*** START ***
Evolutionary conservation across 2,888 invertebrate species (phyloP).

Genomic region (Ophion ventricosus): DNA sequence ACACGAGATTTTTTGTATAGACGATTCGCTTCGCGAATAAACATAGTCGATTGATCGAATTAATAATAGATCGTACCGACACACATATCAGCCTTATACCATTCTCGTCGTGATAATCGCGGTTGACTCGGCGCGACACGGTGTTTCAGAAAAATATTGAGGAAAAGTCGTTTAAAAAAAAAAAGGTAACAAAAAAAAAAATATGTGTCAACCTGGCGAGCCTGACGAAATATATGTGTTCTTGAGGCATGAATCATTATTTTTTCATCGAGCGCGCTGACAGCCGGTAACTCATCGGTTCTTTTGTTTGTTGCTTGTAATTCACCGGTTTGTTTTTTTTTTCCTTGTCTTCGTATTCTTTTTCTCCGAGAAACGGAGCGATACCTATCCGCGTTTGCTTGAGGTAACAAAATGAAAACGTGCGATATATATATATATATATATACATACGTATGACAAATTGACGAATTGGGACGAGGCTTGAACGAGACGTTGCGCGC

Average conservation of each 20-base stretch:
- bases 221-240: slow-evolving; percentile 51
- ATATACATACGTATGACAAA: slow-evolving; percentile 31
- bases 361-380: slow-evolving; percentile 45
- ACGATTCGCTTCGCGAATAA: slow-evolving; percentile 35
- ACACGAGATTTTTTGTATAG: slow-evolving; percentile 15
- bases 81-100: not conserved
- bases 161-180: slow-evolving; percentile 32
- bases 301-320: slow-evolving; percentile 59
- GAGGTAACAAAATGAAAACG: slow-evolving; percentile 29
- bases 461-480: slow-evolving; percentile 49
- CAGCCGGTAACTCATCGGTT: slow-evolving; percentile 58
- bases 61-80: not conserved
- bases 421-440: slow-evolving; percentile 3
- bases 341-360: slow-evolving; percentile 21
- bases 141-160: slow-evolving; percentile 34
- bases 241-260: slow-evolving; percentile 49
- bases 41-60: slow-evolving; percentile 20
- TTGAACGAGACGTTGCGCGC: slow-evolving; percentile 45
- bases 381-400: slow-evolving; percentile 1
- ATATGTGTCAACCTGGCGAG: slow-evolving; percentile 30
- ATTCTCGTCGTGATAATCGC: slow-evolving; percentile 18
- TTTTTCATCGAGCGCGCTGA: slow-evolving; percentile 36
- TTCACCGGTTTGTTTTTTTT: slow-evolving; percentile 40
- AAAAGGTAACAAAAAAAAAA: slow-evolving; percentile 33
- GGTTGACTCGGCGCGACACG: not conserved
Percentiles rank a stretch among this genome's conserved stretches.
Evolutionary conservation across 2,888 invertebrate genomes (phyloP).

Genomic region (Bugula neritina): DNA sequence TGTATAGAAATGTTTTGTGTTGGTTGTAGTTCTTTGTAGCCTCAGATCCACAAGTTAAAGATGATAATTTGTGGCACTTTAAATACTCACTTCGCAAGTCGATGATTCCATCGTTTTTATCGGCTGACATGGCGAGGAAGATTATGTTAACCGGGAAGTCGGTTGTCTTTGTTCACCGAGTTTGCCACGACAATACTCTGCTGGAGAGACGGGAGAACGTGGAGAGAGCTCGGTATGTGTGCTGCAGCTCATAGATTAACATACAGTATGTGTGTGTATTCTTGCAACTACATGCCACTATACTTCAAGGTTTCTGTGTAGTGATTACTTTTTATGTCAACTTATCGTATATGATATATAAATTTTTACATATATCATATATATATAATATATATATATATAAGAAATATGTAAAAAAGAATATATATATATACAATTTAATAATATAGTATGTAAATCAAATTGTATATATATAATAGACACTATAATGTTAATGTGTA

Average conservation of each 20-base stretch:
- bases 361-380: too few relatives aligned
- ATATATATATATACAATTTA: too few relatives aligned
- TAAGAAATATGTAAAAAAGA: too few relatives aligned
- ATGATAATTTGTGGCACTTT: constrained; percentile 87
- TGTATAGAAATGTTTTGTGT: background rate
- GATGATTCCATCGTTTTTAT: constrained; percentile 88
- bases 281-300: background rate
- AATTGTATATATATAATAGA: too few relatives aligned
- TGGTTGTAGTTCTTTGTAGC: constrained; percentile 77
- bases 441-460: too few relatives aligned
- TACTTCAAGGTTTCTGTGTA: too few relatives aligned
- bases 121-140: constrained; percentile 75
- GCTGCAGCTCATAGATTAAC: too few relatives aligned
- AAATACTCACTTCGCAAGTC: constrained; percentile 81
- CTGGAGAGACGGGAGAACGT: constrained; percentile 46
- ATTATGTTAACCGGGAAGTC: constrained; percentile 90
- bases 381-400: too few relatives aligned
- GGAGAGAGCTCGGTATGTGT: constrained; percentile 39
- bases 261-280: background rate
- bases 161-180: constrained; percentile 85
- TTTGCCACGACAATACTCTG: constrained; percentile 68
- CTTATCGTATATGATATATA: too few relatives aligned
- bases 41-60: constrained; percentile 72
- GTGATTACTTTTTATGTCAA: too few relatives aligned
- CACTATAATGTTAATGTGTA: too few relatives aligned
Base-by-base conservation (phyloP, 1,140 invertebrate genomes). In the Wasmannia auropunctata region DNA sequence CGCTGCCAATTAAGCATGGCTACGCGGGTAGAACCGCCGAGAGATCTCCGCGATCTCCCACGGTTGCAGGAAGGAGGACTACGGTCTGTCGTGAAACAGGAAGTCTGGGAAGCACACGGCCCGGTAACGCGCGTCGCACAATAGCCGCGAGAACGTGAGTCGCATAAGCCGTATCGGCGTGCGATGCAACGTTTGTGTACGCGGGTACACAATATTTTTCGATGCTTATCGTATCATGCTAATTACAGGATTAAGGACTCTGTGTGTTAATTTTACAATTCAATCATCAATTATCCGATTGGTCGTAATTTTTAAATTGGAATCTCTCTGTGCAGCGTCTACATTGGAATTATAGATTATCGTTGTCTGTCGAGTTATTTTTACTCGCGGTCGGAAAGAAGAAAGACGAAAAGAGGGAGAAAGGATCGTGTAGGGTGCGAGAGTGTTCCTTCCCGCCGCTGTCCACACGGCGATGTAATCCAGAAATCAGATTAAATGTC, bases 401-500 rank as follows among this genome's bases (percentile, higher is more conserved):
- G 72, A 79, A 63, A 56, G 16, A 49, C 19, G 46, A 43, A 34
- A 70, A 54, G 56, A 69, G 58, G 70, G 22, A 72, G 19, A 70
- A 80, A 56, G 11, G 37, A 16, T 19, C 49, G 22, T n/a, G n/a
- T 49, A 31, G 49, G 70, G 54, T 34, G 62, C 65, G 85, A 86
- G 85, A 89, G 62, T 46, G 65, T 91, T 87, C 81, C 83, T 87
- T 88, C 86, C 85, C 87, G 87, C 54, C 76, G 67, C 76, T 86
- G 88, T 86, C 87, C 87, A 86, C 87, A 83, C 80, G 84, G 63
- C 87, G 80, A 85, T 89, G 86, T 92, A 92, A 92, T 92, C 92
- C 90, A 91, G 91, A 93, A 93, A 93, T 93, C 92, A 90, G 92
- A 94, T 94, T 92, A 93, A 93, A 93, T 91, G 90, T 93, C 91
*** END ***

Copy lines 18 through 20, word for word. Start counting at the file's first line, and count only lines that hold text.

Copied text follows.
- bases 141-160: slow-evolving; percentile 34
- bases 241-260: slow-evolving; percentile 49
- bases 41-60: slow-evolving; percentile 20